But something about the Raptors just seems off. Their defensive intensity — a key part of Toronto's identity dating back to the beginning of the Kyle Lowry-DeMar DeRozan era — is absent. 

And "Vision 6'9," the theory of Toronto building its roster around a group of like-sized players who can fit multiple roles, appears to have resulted in redundancy.

Some combination of picks and young players coming back for Anunoby would provide the kind of flexibility, both in terms of assets and the roster itself, that the Raptors crave.

With the current season, now over 50 games old, looking more and more like a write-off, the trade could help propel the Raptors backwards for now, thus increasing their lottery odds in hopes of landing alien/unicorn Victor Wembanyama, the Frenchman considered the best prospect possibly since Anthony Davis, if not Kevin Durant or LeBron James.

Potential impending free agents

In pursuit of lottery balls, the Raptors could also choose to deal potential free agents VanVleet and Gary Trent Jr., though in both cases there are reasons to be cautious.

VanVleet is the heart of the team, an emotional and on-court leader who became a cult hero with his ascent during the 2019 Finals.

The Raptors' hard-working culture — seemingly absent this year, but exceedingly present for the previous 10 — is embodied by VanVleet, the undrafted free agent who famously bet on himself. If you believe in culture, you're loath to trade a guy like that.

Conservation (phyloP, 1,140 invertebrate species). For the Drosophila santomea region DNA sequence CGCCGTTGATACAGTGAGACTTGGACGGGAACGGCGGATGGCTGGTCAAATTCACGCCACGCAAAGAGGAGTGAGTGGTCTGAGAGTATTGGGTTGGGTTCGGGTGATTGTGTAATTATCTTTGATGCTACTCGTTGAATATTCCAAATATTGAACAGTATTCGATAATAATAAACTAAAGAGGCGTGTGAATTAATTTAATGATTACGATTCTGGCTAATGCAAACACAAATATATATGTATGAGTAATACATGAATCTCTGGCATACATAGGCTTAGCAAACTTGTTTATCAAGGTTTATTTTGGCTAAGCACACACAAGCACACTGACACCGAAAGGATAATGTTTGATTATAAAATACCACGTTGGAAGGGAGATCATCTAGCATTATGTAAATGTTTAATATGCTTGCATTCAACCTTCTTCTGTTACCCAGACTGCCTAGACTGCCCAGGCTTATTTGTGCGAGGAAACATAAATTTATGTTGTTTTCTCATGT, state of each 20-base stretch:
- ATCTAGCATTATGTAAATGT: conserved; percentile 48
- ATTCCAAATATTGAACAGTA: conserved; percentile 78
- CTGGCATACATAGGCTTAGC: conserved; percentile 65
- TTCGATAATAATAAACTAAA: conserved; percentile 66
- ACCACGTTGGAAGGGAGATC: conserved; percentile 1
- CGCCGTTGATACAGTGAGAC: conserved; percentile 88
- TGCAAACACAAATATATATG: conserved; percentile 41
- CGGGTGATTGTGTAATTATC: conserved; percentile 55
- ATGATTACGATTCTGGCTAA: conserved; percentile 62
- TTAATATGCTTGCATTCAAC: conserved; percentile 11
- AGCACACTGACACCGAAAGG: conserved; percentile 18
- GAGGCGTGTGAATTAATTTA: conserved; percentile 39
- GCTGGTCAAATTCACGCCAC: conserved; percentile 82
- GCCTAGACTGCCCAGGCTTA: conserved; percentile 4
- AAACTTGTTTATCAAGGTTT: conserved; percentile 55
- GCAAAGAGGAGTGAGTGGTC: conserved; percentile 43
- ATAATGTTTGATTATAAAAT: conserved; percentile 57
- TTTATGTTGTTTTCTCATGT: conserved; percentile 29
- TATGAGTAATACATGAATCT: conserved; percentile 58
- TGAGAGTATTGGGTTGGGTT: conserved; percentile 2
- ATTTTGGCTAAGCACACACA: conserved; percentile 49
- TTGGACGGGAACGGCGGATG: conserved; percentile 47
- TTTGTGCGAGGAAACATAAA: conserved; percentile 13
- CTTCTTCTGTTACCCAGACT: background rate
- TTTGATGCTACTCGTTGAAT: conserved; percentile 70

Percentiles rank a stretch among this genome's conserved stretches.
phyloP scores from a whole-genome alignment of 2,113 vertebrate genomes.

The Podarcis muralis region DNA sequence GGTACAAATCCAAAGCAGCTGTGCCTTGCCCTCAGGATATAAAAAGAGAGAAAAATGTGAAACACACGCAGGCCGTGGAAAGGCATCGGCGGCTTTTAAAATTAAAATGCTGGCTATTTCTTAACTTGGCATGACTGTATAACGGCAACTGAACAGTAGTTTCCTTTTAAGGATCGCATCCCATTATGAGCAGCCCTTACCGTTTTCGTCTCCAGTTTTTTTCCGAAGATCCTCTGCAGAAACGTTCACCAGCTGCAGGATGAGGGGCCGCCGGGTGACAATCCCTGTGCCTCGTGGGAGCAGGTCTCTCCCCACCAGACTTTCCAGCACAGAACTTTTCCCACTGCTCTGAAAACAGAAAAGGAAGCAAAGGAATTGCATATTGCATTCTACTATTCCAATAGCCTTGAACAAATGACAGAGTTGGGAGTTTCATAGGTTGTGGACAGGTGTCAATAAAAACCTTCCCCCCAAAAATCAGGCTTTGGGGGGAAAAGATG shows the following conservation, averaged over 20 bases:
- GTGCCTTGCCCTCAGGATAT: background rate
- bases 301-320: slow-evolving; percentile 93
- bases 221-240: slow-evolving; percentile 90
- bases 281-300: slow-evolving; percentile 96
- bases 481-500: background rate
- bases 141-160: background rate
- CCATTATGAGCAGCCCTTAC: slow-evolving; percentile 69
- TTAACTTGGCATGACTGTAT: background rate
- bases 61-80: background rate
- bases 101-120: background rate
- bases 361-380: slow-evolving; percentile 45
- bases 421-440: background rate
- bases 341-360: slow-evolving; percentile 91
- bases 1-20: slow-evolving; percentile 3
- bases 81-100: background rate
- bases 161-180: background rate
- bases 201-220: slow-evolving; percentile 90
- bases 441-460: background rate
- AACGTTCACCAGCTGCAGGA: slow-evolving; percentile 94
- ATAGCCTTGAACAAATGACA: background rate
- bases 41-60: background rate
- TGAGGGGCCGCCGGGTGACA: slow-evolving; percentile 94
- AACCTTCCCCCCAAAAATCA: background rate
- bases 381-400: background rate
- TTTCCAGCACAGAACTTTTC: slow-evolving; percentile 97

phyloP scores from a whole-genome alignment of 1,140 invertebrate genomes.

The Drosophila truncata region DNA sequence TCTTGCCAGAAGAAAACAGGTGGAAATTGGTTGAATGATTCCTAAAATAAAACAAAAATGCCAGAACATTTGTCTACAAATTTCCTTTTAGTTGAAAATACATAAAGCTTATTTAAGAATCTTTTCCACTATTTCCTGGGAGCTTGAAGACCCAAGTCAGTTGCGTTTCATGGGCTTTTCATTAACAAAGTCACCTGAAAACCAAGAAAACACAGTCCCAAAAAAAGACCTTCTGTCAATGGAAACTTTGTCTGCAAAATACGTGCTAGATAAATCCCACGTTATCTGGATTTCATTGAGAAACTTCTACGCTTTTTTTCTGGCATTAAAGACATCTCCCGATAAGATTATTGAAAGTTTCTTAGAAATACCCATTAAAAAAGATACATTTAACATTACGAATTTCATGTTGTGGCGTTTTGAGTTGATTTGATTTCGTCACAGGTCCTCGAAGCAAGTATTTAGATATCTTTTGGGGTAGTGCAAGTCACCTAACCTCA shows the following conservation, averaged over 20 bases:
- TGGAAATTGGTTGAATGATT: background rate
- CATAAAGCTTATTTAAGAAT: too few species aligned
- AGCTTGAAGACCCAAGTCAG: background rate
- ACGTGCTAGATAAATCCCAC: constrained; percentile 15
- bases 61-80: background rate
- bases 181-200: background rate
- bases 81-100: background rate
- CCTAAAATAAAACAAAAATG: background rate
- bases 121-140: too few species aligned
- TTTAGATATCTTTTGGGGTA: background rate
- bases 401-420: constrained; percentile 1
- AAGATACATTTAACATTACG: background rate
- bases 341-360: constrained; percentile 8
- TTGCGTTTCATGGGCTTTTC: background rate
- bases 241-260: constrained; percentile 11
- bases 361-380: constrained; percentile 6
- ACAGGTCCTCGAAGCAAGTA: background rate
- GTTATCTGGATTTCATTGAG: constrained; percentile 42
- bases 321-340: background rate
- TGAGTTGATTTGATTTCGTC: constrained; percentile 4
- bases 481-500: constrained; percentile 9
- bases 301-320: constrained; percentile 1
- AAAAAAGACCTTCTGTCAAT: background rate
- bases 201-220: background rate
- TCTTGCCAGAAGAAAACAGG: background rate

A basketball player in a white jersey dribbles with his right hand as he attempts to get past an opponent in a purple jersey.
VanVleet, left, could become a free agent this off-season. (Rick Scuteri/The Associated Press)

Trent Jr., meanwhile, is the type of player the Raptors need — a 24-year-old career 38.5 per cent three-point shooter on the third-worst distance shooting team in the league. 

Sportsnet's Michael Grange reported that the return for Trent Jr. could be something like "a protected first-round or two good second-round picks, along with a matching salary." Is that worthwhile?

All-in scenarios

A true teardown would also include shedding Siakam, with the idea that the 28-year-old's timeline doesn't match with the 21-year-old Barnes. But dealing your best player in his prime, off a team with hopes of returning to the playoffs as soon as next season, seems ill-advised.

The question, then, is how best to build around Siakam and Barnes, with the hope that Barnes, who won Rookie of the Year last season, eventually evolves into an all-star. 

Maybe Toronto sees that happening as soon as 2024 and will look to add someone like San Antonio centre Jakob Poeltl, a former Raptors draft pick who would immediately shore up the centre position. Perhaps there's a need-for-need trade featuring Anunoby going out for one or two established players instead of futures.

In any case, it's clear that some sort of change for the Raptors is necessary.

What's most fascinating about the next two days is how Ujiri and Webster choose to define that.